If you imagine a weight-mapped additive layer mapped using a channel, which has 2 bsdfs, one is pure black so it is invisible in this case (it does not add) and one bsdf is lighter. Those bsdf’s are also weight-mapped in other channels, all mapped perpendicularly to each other so that the weightmaps intersect in 3D space.
I will look for a simple example, It has been a while since I have used this.. It was pretty much a workaround for a 3D weightmap in object space. If Bella has a good 3D procedural noise system working in object space, that would be better. I just mentioned this trick as an example of how additive layers can be really useful workaround in a tight spot, and I think subtractive would also allow cunning tricks we haven’t thought of yet.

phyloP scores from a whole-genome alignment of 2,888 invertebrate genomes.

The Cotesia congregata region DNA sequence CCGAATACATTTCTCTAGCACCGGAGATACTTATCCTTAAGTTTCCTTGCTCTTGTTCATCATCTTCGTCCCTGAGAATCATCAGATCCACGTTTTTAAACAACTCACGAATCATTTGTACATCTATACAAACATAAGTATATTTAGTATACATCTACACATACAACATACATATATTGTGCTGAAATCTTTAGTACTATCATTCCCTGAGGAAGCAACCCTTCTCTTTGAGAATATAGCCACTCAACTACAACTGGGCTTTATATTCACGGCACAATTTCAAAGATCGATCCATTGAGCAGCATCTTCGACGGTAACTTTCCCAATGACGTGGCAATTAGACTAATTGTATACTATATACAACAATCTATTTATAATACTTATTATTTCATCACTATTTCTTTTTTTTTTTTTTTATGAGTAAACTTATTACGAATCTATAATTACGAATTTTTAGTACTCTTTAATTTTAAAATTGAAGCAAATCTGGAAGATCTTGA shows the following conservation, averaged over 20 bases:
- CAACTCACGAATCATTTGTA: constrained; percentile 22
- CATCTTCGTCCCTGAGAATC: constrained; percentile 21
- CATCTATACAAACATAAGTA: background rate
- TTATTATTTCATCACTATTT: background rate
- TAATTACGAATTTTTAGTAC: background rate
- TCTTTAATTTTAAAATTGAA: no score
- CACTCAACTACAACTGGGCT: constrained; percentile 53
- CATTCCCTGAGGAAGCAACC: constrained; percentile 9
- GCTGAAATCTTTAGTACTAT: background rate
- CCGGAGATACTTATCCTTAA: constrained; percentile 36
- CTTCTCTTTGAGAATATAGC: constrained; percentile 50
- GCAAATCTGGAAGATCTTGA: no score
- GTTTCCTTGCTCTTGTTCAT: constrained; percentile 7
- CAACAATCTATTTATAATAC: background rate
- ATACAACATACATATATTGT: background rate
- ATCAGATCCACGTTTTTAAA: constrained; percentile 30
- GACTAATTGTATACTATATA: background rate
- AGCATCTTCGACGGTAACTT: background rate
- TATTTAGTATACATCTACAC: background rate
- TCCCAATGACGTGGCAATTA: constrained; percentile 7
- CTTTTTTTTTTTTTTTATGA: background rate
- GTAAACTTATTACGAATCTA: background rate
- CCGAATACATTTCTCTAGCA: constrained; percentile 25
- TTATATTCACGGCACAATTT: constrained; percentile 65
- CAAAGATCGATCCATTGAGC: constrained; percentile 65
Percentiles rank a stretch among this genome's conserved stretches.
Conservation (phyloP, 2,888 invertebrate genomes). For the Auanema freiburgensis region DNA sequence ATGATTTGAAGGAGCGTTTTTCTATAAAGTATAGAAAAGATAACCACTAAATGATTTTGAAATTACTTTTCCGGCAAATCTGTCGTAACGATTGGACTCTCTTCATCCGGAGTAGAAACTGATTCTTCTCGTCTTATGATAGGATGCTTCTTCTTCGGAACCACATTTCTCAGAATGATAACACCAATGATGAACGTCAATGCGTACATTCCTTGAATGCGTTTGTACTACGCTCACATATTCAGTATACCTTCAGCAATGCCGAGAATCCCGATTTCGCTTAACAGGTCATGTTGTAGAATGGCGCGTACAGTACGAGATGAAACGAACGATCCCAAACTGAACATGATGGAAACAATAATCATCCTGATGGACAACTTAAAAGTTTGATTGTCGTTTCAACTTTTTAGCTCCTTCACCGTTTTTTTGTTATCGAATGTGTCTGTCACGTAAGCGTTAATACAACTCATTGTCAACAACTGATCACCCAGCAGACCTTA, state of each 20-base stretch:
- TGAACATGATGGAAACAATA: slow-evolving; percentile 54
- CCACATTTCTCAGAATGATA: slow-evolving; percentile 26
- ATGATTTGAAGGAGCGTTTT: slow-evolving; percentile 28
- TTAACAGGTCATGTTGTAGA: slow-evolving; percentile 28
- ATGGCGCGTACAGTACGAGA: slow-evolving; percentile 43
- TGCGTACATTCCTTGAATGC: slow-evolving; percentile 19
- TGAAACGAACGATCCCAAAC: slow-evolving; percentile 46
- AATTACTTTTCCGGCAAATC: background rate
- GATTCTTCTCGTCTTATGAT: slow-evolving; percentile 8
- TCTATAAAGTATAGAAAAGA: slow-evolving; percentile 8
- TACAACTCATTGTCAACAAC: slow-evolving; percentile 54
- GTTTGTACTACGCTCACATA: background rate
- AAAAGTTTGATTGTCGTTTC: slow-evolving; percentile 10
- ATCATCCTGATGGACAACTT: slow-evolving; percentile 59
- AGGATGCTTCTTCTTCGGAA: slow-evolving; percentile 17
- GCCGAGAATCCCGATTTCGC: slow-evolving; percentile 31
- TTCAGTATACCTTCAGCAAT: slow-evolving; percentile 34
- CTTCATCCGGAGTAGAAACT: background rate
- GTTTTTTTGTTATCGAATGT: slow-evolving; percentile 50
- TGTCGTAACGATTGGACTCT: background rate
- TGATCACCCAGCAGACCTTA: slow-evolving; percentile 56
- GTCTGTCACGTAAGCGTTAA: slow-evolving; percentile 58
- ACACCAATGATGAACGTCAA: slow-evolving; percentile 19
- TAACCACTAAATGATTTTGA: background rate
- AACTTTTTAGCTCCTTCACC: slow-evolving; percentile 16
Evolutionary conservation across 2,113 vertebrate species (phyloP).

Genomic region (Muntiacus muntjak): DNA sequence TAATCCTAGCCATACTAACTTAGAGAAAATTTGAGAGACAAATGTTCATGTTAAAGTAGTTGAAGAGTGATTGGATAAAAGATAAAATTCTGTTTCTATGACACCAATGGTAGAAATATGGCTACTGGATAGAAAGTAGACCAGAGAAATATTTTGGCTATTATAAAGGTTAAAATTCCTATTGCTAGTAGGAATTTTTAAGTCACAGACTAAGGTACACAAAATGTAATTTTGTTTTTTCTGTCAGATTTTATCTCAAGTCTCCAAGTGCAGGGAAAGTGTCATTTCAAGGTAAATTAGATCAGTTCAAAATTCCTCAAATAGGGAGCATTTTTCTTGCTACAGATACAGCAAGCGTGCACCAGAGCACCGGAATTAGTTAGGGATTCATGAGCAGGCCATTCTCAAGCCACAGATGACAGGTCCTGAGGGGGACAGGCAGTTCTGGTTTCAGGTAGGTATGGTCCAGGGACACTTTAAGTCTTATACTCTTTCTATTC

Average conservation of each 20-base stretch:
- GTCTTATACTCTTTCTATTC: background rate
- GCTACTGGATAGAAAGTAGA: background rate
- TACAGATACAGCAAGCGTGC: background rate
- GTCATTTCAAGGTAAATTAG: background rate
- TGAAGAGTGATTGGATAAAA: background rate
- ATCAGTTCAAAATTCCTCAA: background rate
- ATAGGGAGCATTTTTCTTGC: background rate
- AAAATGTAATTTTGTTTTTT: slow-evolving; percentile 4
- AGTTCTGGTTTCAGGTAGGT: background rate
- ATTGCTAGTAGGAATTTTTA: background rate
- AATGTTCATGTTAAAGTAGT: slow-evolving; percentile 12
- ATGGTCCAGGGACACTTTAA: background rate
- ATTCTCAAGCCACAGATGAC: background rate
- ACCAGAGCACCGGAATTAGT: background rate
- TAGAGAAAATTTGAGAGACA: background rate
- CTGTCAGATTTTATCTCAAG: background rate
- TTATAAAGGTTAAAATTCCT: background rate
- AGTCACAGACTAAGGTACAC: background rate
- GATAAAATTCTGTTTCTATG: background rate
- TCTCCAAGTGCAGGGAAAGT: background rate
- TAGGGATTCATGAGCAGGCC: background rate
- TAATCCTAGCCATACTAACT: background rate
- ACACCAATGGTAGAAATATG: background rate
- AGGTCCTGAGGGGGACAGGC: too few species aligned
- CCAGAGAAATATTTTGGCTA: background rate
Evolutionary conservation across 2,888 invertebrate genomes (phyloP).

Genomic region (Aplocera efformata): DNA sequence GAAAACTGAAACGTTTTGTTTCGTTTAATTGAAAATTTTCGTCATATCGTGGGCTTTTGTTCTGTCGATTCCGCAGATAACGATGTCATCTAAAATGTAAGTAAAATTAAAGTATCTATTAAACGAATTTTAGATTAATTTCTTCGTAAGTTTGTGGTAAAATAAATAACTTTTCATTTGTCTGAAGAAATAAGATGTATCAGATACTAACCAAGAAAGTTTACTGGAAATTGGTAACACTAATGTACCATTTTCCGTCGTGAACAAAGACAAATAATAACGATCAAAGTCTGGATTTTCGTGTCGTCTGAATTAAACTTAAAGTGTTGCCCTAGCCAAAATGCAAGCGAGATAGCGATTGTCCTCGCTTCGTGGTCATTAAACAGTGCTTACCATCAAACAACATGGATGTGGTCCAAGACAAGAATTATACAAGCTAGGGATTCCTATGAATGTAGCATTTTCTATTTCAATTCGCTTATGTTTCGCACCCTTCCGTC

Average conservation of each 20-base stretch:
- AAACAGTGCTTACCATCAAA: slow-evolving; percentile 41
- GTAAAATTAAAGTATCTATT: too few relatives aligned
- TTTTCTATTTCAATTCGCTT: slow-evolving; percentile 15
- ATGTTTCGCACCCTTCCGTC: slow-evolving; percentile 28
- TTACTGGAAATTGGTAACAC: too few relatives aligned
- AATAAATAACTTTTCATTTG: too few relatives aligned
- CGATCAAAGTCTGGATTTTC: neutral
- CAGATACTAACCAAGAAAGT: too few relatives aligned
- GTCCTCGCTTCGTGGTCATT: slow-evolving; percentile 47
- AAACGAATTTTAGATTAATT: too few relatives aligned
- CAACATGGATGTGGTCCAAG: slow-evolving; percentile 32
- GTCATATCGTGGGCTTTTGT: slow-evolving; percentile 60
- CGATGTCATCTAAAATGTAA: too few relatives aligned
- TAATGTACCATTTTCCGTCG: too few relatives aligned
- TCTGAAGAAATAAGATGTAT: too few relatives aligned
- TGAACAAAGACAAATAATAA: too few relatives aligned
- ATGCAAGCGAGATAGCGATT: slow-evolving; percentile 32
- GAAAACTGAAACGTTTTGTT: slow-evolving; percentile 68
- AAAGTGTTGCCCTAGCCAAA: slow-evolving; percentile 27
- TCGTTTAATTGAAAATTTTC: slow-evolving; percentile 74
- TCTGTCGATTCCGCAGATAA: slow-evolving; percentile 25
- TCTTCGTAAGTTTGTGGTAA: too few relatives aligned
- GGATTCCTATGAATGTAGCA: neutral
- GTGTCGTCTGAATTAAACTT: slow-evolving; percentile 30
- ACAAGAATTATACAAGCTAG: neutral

I often use a multichannel additive approach to add topologically placed dust on dark carpaint, technically this should not be additive, but visually it looks great, and I get control over where the dust goes without needing any UV maps. (this only works well on geometry without overhangs)
When I say subtractive, I am thinking about the behaviour of the multiply layer in Photoshop. I want to take an entire material stack and be able to tint the diffuse output.